Trump was previously scheduled to appear in Akron after the Republican National Convention in Cleveland last month, but later canceled the event.

He has visited northeast Ohio twice in past two weeks, once at Youngstown State and earlier at private fundraiser in Stark County.

Tickets to the rally at UA are available on his campaign website.

Published in Local
Thursday, 04 August 2016 01:08

Wayne College Gets New Dean

A new dean has been named for Wayne College.

The University of Akron says Dr. Jarrod Tudor will take over as dean at Wayne College later this month.

He was dean at Kent State's Geauga campus and Twinsburg Center...and has worked for Kent State for 20 years, including 17 years as a full-time faculty member at Kent State Stark.

His appointment must still be approved by the UA Board of Trustees.

Published in Local
Wednesday, 20 July 2016 18:40

Trump Campaign Rents EJ For Akron Event

Republican presidential nominee Donald Trump could make his next stop after the convention in Akron.

The University of Akron confirms to WAKR.net that the Trump campaign has rented E.J. Thomas Hall for a late afternoon Friday event.

The rental was first reported by the Akron Beacon Journal.

The event would take place the day after Trump officially accepts the Republican nomination, in a speech Thursday at the Republican National Convention.

Published in Local
Thursday, 14 July 2016 05:19

Zippy Gets Better Tailgating

Zips fans have new rules for tailgating at football games -- with some parking lots open at six in the morning on game days, small gas grills on open surface lots and charcoal grills in some others.

- - -

The following are the tailgating guidelines applicable to The University of Akron football games played at InfoCision Stadium- Summa Field. These guidelines are relevant to University owned surface lots, parking decks, and campus owned green space designated for tailgating. The University of Akron tailgating policy is designed to ensure:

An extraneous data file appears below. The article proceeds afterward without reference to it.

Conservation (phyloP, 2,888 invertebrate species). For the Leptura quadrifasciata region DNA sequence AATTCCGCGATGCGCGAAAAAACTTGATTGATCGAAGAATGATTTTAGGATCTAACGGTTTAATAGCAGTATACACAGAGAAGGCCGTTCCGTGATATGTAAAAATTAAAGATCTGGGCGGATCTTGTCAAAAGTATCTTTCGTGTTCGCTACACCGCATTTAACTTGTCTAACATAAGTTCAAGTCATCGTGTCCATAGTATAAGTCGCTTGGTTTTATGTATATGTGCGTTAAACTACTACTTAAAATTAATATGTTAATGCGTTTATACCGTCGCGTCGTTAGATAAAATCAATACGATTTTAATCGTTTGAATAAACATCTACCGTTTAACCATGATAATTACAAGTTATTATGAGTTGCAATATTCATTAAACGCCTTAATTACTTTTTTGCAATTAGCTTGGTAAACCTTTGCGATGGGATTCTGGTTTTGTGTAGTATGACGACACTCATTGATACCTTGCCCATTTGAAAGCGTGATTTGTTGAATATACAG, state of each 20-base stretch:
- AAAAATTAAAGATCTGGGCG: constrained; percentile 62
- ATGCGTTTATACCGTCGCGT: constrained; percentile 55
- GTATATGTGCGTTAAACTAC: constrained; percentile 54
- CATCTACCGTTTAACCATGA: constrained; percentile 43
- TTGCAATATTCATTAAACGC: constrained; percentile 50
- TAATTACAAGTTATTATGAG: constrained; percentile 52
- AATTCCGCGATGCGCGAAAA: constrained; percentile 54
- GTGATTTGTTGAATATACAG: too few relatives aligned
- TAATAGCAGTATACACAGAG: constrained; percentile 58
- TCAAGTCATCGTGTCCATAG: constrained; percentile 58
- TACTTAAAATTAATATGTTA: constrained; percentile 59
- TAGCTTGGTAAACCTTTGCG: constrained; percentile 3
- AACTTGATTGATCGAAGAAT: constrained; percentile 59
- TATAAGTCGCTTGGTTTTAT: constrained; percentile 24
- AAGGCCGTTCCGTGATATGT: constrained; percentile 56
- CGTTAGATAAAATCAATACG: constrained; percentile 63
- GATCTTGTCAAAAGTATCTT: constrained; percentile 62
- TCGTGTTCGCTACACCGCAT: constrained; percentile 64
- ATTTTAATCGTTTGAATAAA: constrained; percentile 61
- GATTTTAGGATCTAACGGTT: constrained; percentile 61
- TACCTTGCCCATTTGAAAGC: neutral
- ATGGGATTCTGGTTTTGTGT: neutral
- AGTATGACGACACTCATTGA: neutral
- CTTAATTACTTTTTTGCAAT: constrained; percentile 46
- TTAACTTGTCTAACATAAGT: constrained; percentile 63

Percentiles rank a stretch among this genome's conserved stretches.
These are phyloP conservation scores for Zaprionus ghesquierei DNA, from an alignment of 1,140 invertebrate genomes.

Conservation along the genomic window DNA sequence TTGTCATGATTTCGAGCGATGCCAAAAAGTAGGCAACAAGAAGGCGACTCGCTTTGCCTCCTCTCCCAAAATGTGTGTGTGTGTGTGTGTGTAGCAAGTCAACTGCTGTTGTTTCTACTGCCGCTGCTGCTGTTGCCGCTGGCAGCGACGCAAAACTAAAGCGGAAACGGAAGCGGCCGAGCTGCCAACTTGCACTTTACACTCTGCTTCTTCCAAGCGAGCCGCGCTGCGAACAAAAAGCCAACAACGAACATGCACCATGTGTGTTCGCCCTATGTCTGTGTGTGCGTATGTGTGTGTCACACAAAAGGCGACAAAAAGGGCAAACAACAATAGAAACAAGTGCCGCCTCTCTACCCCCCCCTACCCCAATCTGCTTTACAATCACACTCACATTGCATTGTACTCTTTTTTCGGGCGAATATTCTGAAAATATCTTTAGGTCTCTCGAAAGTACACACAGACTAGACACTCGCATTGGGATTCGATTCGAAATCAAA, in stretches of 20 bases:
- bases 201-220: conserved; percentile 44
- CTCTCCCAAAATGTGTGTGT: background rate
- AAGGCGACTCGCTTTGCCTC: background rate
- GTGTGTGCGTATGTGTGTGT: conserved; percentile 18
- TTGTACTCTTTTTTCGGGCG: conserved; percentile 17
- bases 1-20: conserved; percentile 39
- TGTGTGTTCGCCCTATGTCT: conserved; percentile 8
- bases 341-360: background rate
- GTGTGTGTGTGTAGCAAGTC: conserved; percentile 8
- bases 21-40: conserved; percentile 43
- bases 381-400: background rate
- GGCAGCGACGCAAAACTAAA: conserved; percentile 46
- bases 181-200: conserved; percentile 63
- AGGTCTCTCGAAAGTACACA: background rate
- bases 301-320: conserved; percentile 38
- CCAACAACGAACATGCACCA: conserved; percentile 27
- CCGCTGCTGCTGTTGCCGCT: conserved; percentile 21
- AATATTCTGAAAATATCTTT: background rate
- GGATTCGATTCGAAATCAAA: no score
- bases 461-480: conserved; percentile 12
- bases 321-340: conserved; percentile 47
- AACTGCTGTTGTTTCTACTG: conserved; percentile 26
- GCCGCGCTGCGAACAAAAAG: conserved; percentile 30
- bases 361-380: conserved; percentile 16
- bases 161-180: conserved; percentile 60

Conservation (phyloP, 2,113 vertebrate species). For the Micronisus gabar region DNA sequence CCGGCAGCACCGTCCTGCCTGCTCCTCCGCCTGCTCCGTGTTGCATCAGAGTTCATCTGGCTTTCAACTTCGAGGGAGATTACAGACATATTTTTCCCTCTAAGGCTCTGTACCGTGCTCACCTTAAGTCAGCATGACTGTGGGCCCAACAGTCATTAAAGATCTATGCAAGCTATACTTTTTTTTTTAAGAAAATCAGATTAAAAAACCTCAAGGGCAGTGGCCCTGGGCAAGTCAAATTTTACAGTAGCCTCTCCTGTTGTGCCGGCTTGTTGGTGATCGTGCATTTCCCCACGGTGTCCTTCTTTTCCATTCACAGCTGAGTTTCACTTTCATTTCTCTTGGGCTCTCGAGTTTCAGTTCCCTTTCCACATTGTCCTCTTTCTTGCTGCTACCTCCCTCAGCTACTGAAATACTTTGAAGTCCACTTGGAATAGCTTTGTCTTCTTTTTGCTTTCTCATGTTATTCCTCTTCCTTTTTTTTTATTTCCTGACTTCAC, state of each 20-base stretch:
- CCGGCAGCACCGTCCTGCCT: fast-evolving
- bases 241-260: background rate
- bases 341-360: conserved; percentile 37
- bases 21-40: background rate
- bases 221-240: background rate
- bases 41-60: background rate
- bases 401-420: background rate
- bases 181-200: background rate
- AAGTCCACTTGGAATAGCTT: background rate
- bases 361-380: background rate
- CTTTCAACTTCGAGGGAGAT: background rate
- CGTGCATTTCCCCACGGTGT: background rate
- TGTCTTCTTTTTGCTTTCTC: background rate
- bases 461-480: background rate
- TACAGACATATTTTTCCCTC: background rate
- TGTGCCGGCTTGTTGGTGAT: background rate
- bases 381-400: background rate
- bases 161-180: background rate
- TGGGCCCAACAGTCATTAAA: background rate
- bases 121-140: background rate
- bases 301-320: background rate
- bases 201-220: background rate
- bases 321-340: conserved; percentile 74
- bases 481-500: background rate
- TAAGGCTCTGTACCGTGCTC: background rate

• The comfort and enjoyment of game day patrons.
• The safety, security and well-being of all people associated with game day activities.
• The safeguarding and preservation of all public property under the management of the University.

All guests on campus are required to comply with applicable University policies and State of Ohio laws and regulations. Possession and consumption of alcohol on the property of The University of Akron, including its buildings, facilities, grounds, and parking areas is subject to the laws and regulations of the State of Ohio. Overnight parking, including recreational vehicles, is permitted only in designated parking lots with the prior approval of Parking and Transportation Services (This email address is being protected from spambots. You need JavaScript enabled to view it. or 330.972.7213). 

Lots 6, 8, 9 and 10 will be open at 6 a.m. on game days. All other campus parking lots will open four (4) hours prior to each game. Vehicle and related tailgating activities can occupy no more than one (1) parking space and must not interfere with traffic lanes and vehicular or pedestrian movement. Saving spaces for other vehicles is not permitted. The unauthorized distribution or sale of merchandise, food or beverages is prohibited. Outside caterers are prohibited without prior application and approval from Aramark.

The use of small gas grills is permitted in open surface parking lots. The use of charcoal grills is permitted in Lots 8, 9, and 10. Grills are prohibited in parking decks. 

Tents larger than 10'x10' are not allowed in tailgating areas. The use and location of larger tents must be approved by the University prior to the day of game and may require special permits. Tents or other raised structures cannot be secured directly into the ground or pavement. Tents must be attended at all times.

Guests are required to bag and dispose of all trash and recyclable products. Portable rest rooms will be available adjacent to designated tailgating areas on game day. University buildings and restrooms are available per each building's game day guidelines.

The University of Akron reserves the right to restrict tailgating at its discretion due to game time, weather conditions, etc.

Published in Local
The University of Akron continues to go through a transition process, specifically after the resignation of former president Scott Scarborough back in May. But the effort to push through the poor publicity continues.

The dean of the University of Akron College of Law, Matthew Wilson, joined the Ray Horner Morning Show to talk about him being named interim president. Wilson will tackle the presidency until the trustees pick a permanent choice.

Wilson has been with the university since 2014. Prior to coming to Akron, he held a similar position with the University of Wyoming College of Law.

Published in WAKR RAY HORNER
Monday, 11 July 2016 20:00

UA Names Wilson Interim President